Over the course of this series, I’ve really given Hasbro a hard time. What I want to stress, though, is that I’m doing so because I like what Hasbro does. I like the product they do put out–I’ve bought virtually every Marvel Legend release this year despite the problems that I’ve stated with the line. But that doesn’t mean the problems shouldn’t be stated. The gender disparity issue is real, and it is a significant problem. It’s easy to be dismissive of it: “These are just toys!”
True, they are. That’s exactly why the issue’s important. These are the things that we’re subjecting our children to. These are the lessons we’re teaching them, without saying a word. The problem is in every aisle divide, every character choice, every design choice for those characters, but it is also not solely those things. It creates a system of rules for What Boys And Girls Should Do. It does so with symbols and shapes, with color choices, reinforcing stereotypes about what’s acceptable behavior, and it does so before they’re even able to articulate what they might personally want. It’s a complex, multifaceted problem with a simple summary: Toy Companies Need To Treat Women Better.
That’s not to say that there aren’t good examples–Mattel unveiled a new line aimed specifically at girls this NYCC, called DC Superhero Girls. The designs mirror the big-headed aesthetic of other lines, like Monster High or Brats, but feature more athletic designs and articulation on par with action figures traditionally marketed at boys. Elsewhere, enterprising mothers have formed their own company using a Kickstarter campaign and released the IAmElemental line, with specific themes that blend emotional intelligence with Super Sentai aesthetics; like DC’s variously colored Lanterns fused with the Power Rangers (or Captain Planet), only all of them are girls, and none of them look the way DC’s female Lantern characters look.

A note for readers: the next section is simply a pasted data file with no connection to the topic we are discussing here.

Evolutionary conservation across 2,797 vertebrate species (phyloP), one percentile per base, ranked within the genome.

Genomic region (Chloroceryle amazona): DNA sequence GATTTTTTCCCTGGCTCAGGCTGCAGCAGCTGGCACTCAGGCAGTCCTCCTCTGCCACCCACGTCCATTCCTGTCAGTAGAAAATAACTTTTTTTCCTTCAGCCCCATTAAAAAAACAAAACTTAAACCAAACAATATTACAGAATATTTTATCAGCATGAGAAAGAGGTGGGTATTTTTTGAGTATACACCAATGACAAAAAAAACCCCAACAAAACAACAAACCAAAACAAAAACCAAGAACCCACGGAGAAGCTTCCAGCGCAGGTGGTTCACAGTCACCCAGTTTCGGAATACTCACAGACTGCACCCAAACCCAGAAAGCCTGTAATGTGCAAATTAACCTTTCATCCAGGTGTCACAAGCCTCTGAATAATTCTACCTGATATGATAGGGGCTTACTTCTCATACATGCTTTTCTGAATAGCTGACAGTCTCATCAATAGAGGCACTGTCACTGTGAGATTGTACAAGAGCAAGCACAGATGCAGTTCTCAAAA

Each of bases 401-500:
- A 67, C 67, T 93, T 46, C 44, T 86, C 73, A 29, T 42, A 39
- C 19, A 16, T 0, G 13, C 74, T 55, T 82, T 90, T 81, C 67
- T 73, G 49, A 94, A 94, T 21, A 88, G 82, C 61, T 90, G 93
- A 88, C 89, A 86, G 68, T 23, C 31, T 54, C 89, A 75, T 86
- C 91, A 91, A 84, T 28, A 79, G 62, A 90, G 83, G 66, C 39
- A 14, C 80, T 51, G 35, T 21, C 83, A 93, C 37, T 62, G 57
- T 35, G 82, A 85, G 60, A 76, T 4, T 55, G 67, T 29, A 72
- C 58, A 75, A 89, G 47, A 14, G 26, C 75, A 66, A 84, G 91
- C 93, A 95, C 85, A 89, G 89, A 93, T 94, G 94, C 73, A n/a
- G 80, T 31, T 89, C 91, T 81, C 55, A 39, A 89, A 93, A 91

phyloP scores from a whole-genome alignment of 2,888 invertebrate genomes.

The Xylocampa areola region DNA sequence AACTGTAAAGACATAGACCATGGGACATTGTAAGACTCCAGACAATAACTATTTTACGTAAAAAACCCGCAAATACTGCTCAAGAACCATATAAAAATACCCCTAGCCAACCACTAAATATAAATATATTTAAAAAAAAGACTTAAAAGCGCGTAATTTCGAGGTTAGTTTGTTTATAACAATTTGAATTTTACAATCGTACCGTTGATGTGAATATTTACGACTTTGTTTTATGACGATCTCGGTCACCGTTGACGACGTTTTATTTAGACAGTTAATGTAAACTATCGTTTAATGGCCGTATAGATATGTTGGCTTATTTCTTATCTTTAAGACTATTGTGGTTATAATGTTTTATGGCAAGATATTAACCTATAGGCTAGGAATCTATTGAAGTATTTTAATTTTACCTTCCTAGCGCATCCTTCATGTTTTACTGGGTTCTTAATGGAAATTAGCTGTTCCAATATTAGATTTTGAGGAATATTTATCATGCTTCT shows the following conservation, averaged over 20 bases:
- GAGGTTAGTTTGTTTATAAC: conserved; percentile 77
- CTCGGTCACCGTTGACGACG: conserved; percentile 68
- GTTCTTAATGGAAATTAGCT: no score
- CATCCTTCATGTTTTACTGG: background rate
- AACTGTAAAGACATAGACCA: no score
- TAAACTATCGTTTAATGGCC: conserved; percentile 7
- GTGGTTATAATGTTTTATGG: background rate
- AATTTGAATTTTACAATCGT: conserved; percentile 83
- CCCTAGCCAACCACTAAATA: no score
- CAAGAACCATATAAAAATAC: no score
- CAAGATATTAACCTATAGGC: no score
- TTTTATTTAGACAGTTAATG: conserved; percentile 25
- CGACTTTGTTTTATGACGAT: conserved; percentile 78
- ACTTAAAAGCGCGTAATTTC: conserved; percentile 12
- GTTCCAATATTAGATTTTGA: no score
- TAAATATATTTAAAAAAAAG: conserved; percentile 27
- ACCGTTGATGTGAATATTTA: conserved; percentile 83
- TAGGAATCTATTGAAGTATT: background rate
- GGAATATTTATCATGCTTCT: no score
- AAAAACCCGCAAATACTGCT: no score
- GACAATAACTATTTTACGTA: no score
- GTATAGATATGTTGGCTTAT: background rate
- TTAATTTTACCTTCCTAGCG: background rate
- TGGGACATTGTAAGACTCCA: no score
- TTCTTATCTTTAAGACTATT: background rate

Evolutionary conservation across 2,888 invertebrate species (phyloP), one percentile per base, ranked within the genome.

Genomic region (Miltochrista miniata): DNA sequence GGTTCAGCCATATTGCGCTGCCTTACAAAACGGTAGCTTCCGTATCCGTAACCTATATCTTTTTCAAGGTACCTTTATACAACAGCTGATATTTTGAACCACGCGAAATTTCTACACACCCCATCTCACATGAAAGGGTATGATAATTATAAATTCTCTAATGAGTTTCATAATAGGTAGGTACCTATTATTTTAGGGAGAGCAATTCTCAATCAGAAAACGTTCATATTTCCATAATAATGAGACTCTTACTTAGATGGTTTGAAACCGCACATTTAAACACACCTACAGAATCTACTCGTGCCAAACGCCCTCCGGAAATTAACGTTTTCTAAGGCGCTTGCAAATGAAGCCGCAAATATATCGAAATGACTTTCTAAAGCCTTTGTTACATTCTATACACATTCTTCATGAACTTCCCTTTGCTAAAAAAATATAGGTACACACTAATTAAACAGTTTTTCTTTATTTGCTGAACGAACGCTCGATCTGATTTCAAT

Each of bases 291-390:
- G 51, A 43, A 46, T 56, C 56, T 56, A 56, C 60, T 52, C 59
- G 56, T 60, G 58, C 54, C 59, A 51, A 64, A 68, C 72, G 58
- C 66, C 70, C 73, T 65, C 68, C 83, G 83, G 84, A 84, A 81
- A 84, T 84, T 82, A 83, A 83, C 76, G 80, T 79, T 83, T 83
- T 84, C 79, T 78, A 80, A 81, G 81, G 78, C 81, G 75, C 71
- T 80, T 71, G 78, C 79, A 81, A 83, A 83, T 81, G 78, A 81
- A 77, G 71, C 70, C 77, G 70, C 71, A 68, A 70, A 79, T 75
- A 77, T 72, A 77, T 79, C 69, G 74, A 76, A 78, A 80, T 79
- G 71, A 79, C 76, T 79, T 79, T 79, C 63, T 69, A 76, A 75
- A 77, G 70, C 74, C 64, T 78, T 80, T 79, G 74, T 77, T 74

The thing is, Hasbro is not one of those examples. Hasbro has continued marketing toys the same way, year in and year out, despite the changing attitudes in their customer base. I promised an overview of their upcoming 2016 product line, so let’s get into that. I’ve discussed already the upcoming Spider-Gwen figure; as is custom, Marvel Legends remains primarily divided into Spider-Man and Avengers series. Here’s the breakdown of announced figures so far:
So far, that’s a 5:13 ratio, which is slightly better, although it’s still only about a third as many female characters being produced. If the Rogue figure is indeed included in the Onslaught series, that’ll be the first series since 2007 to include three female figures–and that 2007 series only counted on a technicality, as the Build-A-Figure was a female insectoid matriarch. It’s still not an especially promising look; two women for every six men to a series is incredibly unbalanced. Also of note is the presentation issue I mentioned in the last piece–of the five female characters presented, only one is a woman of color–the half-Dominican Beetle. She’s also the only one who remains entirely masked, without an alternate head. Three of the other four are white and blonde.
Now, I know the Marvel character roster has a lot of these WASPy types. Similarly, I also know that they have plenty who fall outside that category, and that they’re actively working to improve this sort of thing. So why is Hasbro, as their licensed merchandising arm, not following suit? Why is Marvel, focused on improving representation as they seem to be, not ensuring that Hasbro does this? Beetle’s one example, but why is it so hard to produce a figure of a woman of color? Why is it even harder to do so when that woman is unmasked? Where is the Kamala Khan figure? Or America Chavez? Colleen Wing? Monet St. Croix? Faiza Hussain, wielder of Excalibur? Where is Monica Rambeau, the first female Captain Marvel? Or Tamara Devoux, Captain Universe?
Given that we’re not yet through 2015, it’s understandable that Hasbro likely has plenty more product to announce for the next year; I imagine the two currently announced series will both be out before the end of the first quarter of 2016. That said, I can’t help but be a little worried for the year’s prospects. Two women to a series is not enough. It’s not adequate, fair, or even accurate, and while it might be an improvement over years past, the measurement here isn’t relative to those years, but in how they’re serving the needs of their consumer base.
Hasbro needs to do better.